I have been monitoring the latest posts on vintage radios–pro and con–and decided to offer more information and a possible solution for SurvivalBlog readers considering vintage electronics.
M.E. is spot on in his post about the relatively anemic performance of crystal radios versus superheterodyne (as all “American Fiver” sets are known) tube radios. The biggest issue with crystal sets is their absolute lack of range. During a severe crisis, local radio stations will most likely be forced to regurgitate propaganda resulting in little, if any, useful information. As is generally known, news from afar (Canada, Australia, Europe, etc) offers the best advanced information of what will most likely be occurring regionally in our country during an extreme crisis; either government sanctioned-such as the swine flu or unexpected-such as another massive terrorist attack on our soil. This being the case, crystal sets will be useless for all intent and purpose. Regenerative sets will generally fall in this category. An added caveat of regenerative sets is the constant adjustment of the power supply (referred to as a “tickler coil”) by the user. In short, Regen Tube sets require the operator to adjust a variable resistance control to achieve high gain. Unfortunately, the gain qualities would be somewhat unstable requiring the operator to constantly keep the control (tickler coil) just short of oscillation.
Although fine-tuning a regen radio would be possible with time and experience, most of us in a high stress situation have more pressing matters and would prefer a plug-and-play device that can be dialed-in and easily monitored in an attempt to extract pertinent information.
As is often the case, the more information one has, the more complicated the matter of choice often becomes. My advice is simple: if a reader is looking for a radio with unmatched abilities it would be the Zenith line of Trans-Oceanic Radios. These are more than just simple Standard Broadcast ready radios. Zenith Trans-Oceanics are capable of picking up shortwave broadcasts from all over the world.
These radios offer standard broadcast (550-1600 AM), 4-9 and 2-4 MC shortwave (some models have a slightly different bandwidth for these ranges but it is really a non-issue) 16 MC shortwave, 19 MC shortwave, 25 MC shortwave and 31 MC shortwave.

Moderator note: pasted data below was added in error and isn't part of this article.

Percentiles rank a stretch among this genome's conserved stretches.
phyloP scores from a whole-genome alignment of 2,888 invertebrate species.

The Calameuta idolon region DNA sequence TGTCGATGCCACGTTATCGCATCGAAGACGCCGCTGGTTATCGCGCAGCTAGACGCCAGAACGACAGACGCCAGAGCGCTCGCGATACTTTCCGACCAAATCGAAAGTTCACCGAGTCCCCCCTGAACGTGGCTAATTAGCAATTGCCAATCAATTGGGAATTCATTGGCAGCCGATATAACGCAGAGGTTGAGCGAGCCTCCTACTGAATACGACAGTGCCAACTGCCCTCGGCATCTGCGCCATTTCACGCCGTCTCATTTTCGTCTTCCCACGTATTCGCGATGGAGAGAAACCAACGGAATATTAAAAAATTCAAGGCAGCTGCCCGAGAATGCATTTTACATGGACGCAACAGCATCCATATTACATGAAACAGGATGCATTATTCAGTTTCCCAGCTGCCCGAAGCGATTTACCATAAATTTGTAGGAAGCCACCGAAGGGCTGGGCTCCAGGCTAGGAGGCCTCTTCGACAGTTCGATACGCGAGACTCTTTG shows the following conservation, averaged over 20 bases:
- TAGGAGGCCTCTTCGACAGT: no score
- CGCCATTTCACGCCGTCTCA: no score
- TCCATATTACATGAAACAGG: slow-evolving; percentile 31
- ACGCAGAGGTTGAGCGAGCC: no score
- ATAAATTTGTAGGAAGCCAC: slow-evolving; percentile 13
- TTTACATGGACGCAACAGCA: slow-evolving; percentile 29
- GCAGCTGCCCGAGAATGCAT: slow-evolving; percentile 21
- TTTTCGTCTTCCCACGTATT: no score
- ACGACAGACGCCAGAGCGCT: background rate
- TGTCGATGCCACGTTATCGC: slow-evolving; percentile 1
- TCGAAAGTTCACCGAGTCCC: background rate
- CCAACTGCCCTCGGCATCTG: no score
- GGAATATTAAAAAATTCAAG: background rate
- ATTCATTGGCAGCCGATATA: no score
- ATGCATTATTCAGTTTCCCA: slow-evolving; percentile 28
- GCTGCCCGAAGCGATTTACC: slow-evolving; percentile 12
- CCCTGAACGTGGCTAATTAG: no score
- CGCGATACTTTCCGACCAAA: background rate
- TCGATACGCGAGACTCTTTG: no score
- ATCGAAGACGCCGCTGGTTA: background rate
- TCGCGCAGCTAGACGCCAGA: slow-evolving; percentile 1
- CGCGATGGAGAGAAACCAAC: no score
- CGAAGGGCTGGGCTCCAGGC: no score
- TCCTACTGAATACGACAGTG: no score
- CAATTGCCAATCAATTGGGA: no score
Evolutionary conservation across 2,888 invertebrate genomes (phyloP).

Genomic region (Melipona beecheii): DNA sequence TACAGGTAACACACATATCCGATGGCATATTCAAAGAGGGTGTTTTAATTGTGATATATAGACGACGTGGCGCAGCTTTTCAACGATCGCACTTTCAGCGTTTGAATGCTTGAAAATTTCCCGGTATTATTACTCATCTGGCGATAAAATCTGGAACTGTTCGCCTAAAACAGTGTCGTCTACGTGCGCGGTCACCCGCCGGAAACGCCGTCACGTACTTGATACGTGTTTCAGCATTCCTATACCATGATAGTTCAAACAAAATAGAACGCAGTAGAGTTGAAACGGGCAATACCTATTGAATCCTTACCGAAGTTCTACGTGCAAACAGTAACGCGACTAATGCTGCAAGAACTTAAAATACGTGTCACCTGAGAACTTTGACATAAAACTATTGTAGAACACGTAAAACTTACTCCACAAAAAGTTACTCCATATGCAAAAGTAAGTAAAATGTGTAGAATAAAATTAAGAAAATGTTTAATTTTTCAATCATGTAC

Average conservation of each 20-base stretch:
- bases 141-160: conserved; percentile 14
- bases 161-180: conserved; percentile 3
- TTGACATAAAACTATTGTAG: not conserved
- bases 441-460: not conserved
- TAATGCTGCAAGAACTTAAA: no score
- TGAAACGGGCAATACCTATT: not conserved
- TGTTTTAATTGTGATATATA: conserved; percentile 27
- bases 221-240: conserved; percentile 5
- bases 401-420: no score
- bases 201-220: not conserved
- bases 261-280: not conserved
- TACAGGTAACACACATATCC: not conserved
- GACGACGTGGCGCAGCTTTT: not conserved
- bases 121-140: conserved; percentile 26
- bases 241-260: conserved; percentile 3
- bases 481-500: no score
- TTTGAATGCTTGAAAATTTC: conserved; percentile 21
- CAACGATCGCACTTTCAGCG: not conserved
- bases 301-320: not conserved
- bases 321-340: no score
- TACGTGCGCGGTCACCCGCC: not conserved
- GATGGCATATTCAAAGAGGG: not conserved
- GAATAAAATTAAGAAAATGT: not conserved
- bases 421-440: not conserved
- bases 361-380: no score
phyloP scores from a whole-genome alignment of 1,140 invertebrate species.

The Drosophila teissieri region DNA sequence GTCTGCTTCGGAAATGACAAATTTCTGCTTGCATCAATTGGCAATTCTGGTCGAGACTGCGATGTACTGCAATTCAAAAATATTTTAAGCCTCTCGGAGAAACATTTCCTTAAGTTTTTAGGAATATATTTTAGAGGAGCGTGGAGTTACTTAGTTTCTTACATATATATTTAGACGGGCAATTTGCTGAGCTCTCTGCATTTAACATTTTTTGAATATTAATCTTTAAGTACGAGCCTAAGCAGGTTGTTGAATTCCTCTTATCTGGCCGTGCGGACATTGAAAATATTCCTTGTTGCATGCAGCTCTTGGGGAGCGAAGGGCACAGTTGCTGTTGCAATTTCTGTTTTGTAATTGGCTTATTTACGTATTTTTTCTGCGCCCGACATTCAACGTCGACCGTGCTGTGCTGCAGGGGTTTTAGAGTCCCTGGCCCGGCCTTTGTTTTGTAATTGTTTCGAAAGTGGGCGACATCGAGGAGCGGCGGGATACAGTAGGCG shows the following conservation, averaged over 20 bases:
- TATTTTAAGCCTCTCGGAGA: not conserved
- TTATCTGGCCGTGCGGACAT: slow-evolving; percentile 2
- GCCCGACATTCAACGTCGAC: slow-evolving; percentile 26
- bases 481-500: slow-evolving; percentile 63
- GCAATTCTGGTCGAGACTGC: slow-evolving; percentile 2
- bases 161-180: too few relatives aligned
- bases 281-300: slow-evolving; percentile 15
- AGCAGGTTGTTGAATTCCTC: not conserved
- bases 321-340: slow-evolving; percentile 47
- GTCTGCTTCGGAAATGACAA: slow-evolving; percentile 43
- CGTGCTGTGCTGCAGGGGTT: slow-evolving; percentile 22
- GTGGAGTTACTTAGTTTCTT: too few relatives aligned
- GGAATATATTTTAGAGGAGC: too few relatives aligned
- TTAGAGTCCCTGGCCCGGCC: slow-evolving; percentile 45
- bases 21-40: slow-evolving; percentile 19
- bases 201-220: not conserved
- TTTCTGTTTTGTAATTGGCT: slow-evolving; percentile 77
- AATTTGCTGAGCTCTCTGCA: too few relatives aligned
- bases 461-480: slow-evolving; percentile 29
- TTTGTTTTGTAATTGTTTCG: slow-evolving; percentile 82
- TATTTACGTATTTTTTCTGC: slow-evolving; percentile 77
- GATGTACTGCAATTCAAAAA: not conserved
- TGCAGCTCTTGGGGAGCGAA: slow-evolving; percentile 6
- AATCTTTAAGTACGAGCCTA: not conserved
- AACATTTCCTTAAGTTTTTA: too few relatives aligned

One has to understand that Trans-Oceanics were designed for use in WWII to be utilized by the U.S. Signal Corps for the monitoring of both enemy and ally transmissions. Suffice it to say, any radio good enough to help the boys from the Greatest Generation win WWII will perform beyond expectations!
As an example, I am ensconced in a small town in northern Idaho completely surrounded by mountains and can pick up stations several hundred to several thousands of miles away. I listen to radio
stations from San Francisco, Russia and Japan, Vancouver, Alberta and Quebec (Canada), Denver, Boise, Reno and Brazil (South America), Florida, Havana Cuba) and San Martinique (Caribbean). (What makes my listening experience exceptional is the fact that my mother is of Cuban ancestry and fills me in on the information coming out of South America, while my Russian wife “decodes” broadcasts from Russia.)
Trans-Oceanics are still readily available on eBay and range in price from $50-$250 as an average. All though several pages could be dedicated to the different models of Trans-Oceanics, all of them will offer standard broadcasts as well as shortwave capabilities. Tubes are still readily available and most of them will require electrical refurbishment as 50 year-old capacitors will break down. I have been restoring Trans-Oceanics for quite some time and feel that these radios offer the best of both worlds: Rugged dependability and simplicity of use. If any of your readers would like to contact me
concerning Trans-Oceanics (as I have several refurbished units available and offer discreet refurbishment services as well) please feel free to contact me via email at firstname.lastname@example.org and I will do my best to assist my fellow SB readers prepare for the trying times ahead.
Mr. Rawles, I would like to offer my sincerest thanks for continuing to be a “voice crying out in the wilderness”. God Bless. – Prof. W.
Hi James et altera:
For some years now I have refurbished tube radios bought via eBay. I replace all the electrolytic capacitors and paper capacitors, check all the tubes. Then I tune all the padder capacitors and adjustable coils using an RF signal generator. A Fluke multimeter, a tube tester, and an RF signal generator are essential for this work. I’ve done four models of Hallicrafters and the G-500, H-500, and 600 models of the Zenith Trans-Oceanics (“T-Os”).. The 600s have provision for a dial light off a separate battery and a slide rule-like dial. One does not need the gas discharge tube voltage regulator tube in the 600s for DC use. The AM band Wavemagnet is turnable very easily. This aids in both reducing AM interference and increasing the signal strength. I like the 600s the best.
The source for parts and books is TubesAndMore.com. They sell an interesting little kit for a simple tube radio. Would be a great learning tool for novices.